Strategies to Use Oats, Barley, and Corn DDGS More Efficiently

Project Title

New Strategies to More Efficiently Utilize Cereal Grains (Oats, Barley, Corn) and Bioethanol By-Products for Beef Cattle


Dr. Peiqiang Yu

Dr. John McKinnon, Dr. Tim McAllister, Dr. Brian Rossnagel, Dr. David Christensen, Dr. Ruurd Zilstra

Status Project Code
Completed April, 2013 FDE.02.09


Corn, barley and oats are the primary ingredients in beef cattle finishing rations. However, the protein and starch are degraded very rapidly and extensively in the rumen (particularly for barley and oats). This can result in three big problems: (a) digestive disorders like bloat and acidosis, which cost beef producers millions of dollars each year; (b) an imbalance between protein breakdown and microbial protein synthesis, resulting in unnecessary N loss from the rumen and inefficient use of dietary energy; and (c) inefficient feed utilization can result in nutrient loss in the manure. A strategy to optimize barley and oat utilization and availability for beef cattle is needed. Corn is to be included in the study as a grain of reference to most other areas of North America.


  • To optimize utilization of barley, oats and corn in feedlot diets that combine one or all of these grains with bioethanol co-products.

What They Did

In Vitro study: To determine the effects of replacing barley, corn and oats with wheat-based DDGS on nutritive value of the mixtures for beef cattle, each of 3 grains (barley, corn and oats) were mixed with 2 sources of DDGS in 5 grain to DDGS ratios: 4:0, 3:1, 2:2, 1:3, and 0:4. for a total of 30 mixtures. Composition of each mixture and degradation rates of primary components (OM, CP, Starch, NDF) in the rumen of cattle were measured.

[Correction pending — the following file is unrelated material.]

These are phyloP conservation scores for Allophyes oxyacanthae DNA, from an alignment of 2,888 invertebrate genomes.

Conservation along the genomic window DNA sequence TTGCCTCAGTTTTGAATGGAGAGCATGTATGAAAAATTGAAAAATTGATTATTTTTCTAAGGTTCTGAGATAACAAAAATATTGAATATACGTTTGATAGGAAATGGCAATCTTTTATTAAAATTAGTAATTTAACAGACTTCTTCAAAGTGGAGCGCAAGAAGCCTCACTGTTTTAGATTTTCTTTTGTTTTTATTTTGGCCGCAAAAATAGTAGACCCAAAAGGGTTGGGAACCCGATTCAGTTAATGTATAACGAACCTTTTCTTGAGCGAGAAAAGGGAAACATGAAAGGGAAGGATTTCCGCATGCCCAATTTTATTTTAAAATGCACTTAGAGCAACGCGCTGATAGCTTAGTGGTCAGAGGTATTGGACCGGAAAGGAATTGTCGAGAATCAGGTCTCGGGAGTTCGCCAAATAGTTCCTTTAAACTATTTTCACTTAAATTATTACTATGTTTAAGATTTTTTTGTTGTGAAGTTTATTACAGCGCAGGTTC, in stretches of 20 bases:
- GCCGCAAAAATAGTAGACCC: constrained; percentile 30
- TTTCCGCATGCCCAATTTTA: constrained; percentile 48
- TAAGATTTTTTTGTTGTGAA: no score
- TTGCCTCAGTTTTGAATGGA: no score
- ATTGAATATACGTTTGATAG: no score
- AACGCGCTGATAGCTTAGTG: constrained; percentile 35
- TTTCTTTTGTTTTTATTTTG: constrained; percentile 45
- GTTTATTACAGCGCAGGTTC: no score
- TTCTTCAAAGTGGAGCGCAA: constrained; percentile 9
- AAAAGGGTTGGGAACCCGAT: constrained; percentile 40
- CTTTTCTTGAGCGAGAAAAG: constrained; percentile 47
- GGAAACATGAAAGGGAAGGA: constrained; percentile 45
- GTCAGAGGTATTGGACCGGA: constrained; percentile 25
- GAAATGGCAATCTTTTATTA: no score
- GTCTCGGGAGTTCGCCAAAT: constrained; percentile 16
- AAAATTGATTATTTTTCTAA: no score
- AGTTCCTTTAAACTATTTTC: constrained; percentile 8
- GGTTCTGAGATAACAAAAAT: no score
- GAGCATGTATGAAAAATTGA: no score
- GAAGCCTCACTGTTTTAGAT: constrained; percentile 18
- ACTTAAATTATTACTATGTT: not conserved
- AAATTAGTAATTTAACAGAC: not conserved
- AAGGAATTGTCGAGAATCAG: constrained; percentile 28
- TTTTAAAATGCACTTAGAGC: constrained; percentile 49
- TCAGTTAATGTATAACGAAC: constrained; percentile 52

Feeding Trial: A feeding trial was conducted to determine how different rates of DDGS inclusion in a traditional feedlot diet affected the rumen, animal performance, and feed efficiency of finishing cattle In this study, 300 cross-bred steers with initial body weight of 974lbs were randomly allotted to 12 pens and fed one of 3 barley-based finishing diets. A control diet where steers were fed just barley, a diet where 11% barley was replaced with DDGS, or 22% barley was replaced with DDGS. Diets were balanced to provide equivalent net energy concentrations but varying protein concentration. The cattle were fed for 131 days when their average live weight was 1376lbs.

What They Learned

In vitro study: Replacing grains with DDGS improved the nutritional value of the diets except starch, which was significantly reduced. Soluble, slowly degradable and undegradable protein fractions increased as DDGS replaced any of the grains while the rapidly and intermediately degraded fractions of protein were decreased. Replacing barley with up to 25% with DDGS had the ideal protein: energy ratio for oats or corn/DDGS mixtures, the ideal rate of DDGS was between 25 and 50% of the grain: DDGS mixture.

Feeding Trial: In the animal feeding study, average daily gain, dry matter intake, gain to feed ratio, final shrunk carcass weight, carcass quality, and yield grade was similar across steers from all diets.

What it Means

Supplementing barley with DDGS at 25% and corn and oats with DDGS at 25-50% can improve overall rumen digestion. Feeding DDGS to replace 10.5 and 20.5% of a barley-based feedlot diet be may have an economic benefit depending on the cost of the grain and the DDGS.